This past weekend was Pride Weekend in Chicago.
I was really looking forward to the weekend’s festivities. In addition to the parade itself on Sunday, there was the CGMC concert on Saturday night, and my friend Tracy in Sweeney Todd at Loyola University on Friday night. It was definitely looking to be an action-packed week and I was ready for it.
The show on Friday was wonderful. Tracy was awesome and I hung out with her afterward and met some of the cast. Later I joined the Feast of Fools boys at Big Chicks and we did a bar crawl through Uptown, Andersonville and Edgewater that ended with me getting home late and a bit drunk, but still happy that I had a great time.
Saturday was recovery day (thanks to Friday!) but I was still able to get out and do a little shopping. Then of course, Saturday night was the CGMC show, which was absolutely wonderful. The chorus changed its Pride concert venue from the Athenaeum Theatre to Lakeview Presbyterian Church for this show, and it allowed the chorus to perform “Naked” – without any audio enhancement. The result was a rich, wonderful show that the audience (and chorus) enjoyed immensely. I wished I could be up there singing with them.
I joined a group of the chorus members out for a drink or two after the show and we were all psyched for the Pride Parade. I was planning on joining them as we marched our annual march from Belmont Street to Diversey Parkway. The Chorus was teaming up with the Illinois Lottery this year and we were planning on bringing 100 people to not only show our support but to sing out, loud and proud. It was to be very exciting.
But for me, this was not to be.
When I awoke on Sunday morning, I felt my chest burning and my lungs heavy. It was difficult to breathe. I started coughing continuously. And the more I did to try to get ready, the worse it got. I knew this feeling, and I knew it well. I was having an asthma attack.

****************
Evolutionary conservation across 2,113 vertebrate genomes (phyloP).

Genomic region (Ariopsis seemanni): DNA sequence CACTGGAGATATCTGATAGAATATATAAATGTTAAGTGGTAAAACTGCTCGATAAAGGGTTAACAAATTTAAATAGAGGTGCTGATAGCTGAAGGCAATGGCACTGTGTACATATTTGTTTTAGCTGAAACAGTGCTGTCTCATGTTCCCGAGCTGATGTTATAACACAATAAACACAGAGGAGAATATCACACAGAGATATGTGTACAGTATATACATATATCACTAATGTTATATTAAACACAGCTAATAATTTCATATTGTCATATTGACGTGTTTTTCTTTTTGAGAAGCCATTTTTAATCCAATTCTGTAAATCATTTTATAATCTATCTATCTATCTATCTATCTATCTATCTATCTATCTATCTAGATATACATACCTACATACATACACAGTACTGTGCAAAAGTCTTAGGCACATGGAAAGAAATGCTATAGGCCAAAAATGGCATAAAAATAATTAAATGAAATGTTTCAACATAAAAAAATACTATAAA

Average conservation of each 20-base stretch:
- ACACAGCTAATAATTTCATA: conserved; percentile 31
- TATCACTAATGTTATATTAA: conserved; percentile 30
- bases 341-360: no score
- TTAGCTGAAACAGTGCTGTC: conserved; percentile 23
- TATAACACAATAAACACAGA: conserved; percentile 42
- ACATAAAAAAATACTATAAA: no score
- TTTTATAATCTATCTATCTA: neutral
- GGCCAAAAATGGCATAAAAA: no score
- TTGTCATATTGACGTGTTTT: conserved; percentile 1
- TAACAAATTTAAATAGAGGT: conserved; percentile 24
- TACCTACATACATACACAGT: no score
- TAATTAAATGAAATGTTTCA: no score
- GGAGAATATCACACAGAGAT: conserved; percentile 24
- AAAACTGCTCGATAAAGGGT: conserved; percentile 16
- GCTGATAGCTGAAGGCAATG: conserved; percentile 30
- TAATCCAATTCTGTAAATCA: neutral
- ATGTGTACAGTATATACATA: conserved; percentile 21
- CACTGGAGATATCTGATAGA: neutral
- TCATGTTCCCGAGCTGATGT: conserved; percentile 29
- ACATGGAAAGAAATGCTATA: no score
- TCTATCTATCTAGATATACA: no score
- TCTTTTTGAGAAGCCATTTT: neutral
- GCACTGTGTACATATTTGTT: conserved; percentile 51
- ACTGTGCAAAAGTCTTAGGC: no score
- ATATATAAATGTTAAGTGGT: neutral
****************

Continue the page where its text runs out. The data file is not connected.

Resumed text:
Foolishly, I thought maybe I was just hungry, so I started making breakfast. I drank some orange juice and things seemed to settle a bit, but as I kept working and preparing my food, it got worse again. I had another attack.
Defeated, I grabbed my Albuterol inhaler and took a couple of puffs. The attack subsided but my heart was racing. I knew this was a bad sign. I ate my breakfast and tried to calm myself down, but it was too little, too late. I had another attack. So I puffed again and sat down.
By now I was running late for the parade, but I also knew there was no way I could do it in my current condition. I sent messages to our chorus General Manager and another fellow member, letting them know I couldn’t make it, and got back into bed. I slept for about four hours.
This was the first time since I attended my first Pride parade in about 1993 that I didn’t attend Chicago’s Pride parade. If I had a different excuse I suppose I would feel better about it, but I guess my health is as good an excuse as any. One thing I knew for sure- my asthma is no longer just something I “might” have to worry about in the future. It’s something I definitely need to worry about — NOW.
My mom had asthma throughout most of her life but let it go untreated and unchecked until it was almost too late. Granted, she smoked throughout most of her life, too– but chances are she would be in the same boat she’s in today — with COPD/Emphysema— whether she smoked or not, simply because she let her asthma go for so long. I don’t want to end up like that, and I know she doesn’t want me to end up that way, either. So I’m doing something about it today. I’m calling my doctor and we’re going to get me scheduled for a pulmonary exam. I can’t deny the obvious any longer. Asthma is a hereditary disease. I have it. I have to live with it.
I just want to live with it — and not die because of it!
So my pride weekend was a bit marred; but it wasn’t without its good moments. And if I had to take something away from the weekend that was positive, it’s that I learned something important about myself and I will do something about it. I guess that’s part of taking pride in living your best life.